Why an Exit Strategy is a Critical Component of Your Business Plan

0
1988
Photo Credit: Pixabay

When starting a business, ending it is usually the furthest thing from your mind. Passion and love for what you do define entrepreneurship, and turning your idea into a successful company has been hard enough, imagining saying goodbye to it is even harder.

But this is really just a bad approach to the planning of your business. You need to have a good answer to the question: what’s your exit strategy?

-Advertisement-

And research suggests most people haven’t figured out their answer. A study conducted by Securian Financial Group suggests that while 50 percent of small business owners do not have plans to sell their business, 72 percent have no exit planning strategy at all.

But no matter your intentions, having an exit strategy is a key component of your business plan and to the way, you approach the growth of your company. Here’s why:

Plan with the end in mind

Some of you will recognize this from Stephen Covey’s book The Seven Habits of Highly Effective People, and it is just as relevant in business planning as in any other aspect of life.

Where am I going? Where do I want to be? These are essential questions to answer in the planning process. After all, how can you possibly grow a business without having some sort of specific goal?

Of course, most of us start businesses to make lots of money doing something we love. And while this is a worthy goal, it isn’t really specific enough to serve as a valuable tool for strategy development and planning.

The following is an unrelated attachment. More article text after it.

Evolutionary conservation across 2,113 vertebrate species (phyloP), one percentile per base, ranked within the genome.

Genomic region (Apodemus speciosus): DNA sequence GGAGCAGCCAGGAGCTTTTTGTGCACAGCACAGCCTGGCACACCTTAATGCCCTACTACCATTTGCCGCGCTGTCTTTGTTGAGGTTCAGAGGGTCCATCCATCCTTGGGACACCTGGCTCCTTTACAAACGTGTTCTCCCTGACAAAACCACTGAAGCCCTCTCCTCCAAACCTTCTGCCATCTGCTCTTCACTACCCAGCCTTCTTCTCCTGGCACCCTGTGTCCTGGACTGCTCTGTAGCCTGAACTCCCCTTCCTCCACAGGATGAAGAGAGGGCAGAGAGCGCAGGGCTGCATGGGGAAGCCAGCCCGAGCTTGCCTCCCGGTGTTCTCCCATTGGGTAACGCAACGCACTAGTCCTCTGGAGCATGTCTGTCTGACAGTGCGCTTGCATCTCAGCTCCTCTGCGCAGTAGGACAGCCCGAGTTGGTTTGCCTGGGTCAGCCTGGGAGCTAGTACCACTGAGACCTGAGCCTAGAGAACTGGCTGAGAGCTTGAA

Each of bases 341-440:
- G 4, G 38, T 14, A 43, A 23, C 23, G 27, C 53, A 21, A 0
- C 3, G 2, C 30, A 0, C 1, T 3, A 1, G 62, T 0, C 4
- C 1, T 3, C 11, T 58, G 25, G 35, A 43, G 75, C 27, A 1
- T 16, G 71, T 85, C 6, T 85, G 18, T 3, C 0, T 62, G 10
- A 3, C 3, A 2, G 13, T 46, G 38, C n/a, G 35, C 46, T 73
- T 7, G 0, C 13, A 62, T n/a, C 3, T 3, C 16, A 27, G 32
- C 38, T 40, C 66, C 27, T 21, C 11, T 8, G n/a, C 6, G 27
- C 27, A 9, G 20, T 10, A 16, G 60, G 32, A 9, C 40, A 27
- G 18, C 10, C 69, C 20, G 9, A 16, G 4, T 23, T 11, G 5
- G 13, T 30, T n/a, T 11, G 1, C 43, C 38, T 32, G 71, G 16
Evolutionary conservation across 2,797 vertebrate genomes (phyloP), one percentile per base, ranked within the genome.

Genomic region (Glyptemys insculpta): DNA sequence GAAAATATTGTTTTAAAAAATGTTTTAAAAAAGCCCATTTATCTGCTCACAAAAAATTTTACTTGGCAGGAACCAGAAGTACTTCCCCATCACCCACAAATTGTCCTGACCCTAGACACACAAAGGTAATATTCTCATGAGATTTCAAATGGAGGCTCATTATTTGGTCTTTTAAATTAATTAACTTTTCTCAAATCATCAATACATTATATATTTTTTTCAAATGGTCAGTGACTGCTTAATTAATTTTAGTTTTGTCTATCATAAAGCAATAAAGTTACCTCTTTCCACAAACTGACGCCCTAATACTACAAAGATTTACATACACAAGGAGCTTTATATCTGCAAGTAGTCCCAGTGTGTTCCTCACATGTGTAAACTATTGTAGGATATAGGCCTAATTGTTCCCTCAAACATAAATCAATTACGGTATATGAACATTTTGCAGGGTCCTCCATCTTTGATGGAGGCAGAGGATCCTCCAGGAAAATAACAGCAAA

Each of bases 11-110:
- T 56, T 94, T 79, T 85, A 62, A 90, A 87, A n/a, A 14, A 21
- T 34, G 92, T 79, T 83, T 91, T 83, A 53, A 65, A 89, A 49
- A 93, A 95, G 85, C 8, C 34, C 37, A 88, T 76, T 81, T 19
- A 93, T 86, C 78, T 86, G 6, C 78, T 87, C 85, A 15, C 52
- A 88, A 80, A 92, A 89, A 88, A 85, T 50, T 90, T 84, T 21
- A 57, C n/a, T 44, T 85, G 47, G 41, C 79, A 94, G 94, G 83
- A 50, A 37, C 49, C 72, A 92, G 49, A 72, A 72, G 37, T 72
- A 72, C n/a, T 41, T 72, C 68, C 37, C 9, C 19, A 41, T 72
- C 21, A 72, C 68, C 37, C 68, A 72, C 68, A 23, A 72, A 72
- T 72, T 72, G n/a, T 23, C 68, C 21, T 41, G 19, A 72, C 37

But it’s also important to be realistic. Many startup owners will dream of their business making it to an Initial Public Offering where they cash in for millions. This rarely happens though, and by planning for it, you are setting yourself up for a rude awakening down the road.

Unfortunately, the most common exit strategy for small businesses is failure. A study from Statistics Brain indicates that 25 percent of small businesses fail within the first year, and more than 70 percent close their doors within ten years.

So, to prevent yourself from becoming a statistic, it is important to begin planning right away. Chances are you won’t be heading towards an IPO, so then what do you need to do to turn your business into an attractive investment for a larger company?

This isn’t to suggest you should act timidly—often times risk taking is the strategy for success—but you do need to be realistic. Taking steps to plan how you’ll walk away helps make sure you do it on your terms, not someone else’s.

Give investors what they want: their money

When trying to secure funding for your business, having an exit strategy is one of the most important things you can do. This was something I learned the hard way. I would stand in boardrooms, present my plan, and then when they asked me this exit strategy question, I’d draw a blank.